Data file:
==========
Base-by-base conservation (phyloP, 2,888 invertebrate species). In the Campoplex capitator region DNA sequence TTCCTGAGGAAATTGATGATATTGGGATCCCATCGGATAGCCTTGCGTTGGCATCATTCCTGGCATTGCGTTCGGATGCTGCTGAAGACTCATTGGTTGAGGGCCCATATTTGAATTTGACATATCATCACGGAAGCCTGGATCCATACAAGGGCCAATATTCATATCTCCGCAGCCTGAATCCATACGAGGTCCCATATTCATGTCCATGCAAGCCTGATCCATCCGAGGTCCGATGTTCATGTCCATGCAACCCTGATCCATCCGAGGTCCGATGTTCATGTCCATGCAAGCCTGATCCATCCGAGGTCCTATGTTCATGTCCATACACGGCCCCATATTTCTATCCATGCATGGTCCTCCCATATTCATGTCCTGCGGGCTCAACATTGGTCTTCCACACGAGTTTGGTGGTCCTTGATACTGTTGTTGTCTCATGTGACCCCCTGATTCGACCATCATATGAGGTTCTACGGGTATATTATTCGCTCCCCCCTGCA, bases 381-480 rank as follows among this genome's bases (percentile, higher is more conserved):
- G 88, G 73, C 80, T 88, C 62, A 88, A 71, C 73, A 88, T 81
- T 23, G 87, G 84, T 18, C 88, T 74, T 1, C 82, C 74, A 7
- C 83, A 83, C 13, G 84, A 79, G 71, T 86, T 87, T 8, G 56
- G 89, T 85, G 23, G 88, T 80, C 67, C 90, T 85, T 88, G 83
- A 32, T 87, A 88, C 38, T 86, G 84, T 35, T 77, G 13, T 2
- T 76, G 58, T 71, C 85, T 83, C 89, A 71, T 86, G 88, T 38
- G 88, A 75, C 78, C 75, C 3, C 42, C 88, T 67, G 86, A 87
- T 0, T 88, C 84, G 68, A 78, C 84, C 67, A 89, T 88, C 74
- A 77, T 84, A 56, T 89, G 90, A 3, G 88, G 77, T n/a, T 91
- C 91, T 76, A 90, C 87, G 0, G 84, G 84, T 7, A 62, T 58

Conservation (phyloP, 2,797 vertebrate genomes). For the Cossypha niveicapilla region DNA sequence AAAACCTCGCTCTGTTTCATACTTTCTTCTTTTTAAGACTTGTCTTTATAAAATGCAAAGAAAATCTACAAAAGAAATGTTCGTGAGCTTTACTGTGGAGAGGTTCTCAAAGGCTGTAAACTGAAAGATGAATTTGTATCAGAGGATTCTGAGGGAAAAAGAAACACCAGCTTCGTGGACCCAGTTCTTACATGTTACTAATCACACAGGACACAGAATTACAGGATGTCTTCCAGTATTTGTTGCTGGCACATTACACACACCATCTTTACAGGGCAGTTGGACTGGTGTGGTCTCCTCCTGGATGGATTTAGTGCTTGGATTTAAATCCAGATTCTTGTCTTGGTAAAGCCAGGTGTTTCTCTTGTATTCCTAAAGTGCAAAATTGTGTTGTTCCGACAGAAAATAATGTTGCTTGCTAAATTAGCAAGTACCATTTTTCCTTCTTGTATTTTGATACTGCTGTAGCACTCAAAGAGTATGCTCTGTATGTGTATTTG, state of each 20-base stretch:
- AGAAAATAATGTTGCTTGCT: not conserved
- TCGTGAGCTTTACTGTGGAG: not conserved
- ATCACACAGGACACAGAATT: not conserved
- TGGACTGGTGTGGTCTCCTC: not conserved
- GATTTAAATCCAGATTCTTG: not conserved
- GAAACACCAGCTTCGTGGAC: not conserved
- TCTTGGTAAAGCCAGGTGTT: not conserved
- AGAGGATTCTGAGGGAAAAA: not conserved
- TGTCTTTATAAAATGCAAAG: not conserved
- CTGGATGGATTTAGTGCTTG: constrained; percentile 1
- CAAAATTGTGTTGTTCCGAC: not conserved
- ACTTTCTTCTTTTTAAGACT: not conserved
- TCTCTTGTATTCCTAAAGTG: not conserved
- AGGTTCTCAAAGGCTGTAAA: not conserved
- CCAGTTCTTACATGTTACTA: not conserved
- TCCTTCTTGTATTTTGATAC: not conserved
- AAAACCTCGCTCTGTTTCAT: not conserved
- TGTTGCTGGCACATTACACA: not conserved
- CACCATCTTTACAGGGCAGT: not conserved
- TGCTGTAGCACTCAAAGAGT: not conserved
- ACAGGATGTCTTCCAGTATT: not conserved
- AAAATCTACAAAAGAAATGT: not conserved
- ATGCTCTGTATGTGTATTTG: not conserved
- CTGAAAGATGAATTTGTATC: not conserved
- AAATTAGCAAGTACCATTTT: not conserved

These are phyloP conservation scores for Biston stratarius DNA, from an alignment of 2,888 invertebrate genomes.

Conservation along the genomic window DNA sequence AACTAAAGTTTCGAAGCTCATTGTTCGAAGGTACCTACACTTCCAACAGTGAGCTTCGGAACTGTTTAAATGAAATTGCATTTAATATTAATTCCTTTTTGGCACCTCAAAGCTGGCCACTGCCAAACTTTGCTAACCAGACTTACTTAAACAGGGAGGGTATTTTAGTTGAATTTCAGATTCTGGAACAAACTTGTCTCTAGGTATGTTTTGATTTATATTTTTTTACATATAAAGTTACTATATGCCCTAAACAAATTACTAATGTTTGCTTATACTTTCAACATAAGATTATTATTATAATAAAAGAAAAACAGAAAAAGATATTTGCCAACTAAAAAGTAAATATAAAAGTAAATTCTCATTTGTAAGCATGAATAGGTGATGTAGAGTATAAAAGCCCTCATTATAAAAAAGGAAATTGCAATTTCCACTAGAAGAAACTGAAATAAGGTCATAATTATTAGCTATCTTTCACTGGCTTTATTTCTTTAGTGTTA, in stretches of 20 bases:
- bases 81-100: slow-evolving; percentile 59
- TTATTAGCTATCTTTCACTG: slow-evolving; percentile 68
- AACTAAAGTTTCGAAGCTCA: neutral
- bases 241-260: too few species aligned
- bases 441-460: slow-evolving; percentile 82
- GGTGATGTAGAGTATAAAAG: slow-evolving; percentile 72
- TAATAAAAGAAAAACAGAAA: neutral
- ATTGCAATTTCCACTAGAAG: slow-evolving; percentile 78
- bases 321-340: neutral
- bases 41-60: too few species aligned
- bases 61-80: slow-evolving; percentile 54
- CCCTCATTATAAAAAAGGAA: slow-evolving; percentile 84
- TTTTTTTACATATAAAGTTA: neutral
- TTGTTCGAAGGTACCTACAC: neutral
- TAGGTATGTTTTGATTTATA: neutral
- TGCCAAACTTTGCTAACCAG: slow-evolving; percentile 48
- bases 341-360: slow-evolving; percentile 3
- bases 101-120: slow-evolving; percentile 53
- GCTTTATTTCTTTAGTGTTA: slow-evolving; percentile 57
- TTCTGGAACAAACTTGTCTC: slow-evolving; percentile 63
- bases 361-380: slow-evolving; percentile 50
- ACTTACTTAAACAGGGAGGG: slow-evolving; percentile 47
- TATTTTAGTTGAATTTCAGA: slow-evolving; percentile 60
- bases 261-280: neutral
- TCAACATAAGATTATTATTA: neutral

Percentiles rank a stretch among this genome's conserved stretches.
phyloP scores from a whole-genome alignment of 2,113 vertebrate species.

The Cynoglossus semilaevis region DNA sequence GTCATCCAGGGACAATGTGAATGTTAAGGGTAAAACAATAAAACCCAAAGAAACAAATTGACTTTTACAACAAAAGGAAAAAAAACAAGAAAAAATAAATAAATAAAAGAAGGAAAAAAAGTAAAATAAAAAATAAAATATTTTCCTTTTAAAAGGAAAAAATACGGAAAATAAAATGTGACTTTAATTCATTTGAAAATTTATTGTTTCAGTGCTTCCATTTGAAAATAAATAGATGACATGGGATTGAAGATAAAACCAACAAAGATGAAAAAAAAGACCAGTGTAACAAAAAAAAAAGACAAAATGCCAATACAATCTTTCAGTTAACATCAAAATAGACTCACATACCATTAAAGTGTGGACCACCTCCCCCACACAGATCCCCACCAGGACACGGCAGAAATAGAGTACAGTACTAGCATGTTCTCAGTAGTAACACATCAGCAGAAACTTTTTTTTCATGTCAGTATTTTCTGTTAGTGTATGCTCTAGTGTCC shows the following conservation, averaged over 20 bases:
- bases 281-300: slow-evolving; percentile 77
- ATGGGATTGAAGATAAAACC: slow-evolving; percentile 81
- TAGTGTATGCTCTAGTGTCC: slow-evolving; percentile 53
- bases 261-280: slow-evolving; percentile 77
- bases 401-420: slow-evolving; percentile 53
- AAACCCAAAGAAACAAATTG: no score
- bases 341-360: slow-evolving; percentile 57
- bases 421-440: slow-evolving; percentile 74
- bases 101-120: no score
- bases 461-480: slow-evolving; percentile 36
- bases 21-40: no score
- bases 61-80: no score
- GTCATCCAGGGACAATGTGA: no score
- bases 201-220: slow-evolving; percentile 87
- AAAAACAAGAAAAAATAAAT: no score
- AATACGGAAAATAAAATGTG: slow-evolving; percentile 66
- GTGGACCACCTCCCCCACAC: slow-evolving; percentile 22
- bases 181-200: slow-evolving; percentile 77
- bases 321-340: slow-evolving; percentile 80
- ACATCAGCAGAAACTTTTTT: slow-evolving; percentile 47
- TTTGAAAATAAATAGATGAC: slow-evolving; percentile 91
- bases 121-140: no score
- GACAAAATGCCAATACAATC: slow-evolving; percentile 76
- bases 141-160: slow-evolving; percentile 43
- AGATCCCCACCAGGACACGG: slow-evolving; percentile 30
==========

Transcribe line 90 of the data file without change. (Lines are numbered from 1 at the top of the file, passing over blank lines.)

- GACAAAATGCCAATACAATC: slow-evolving; percentile 76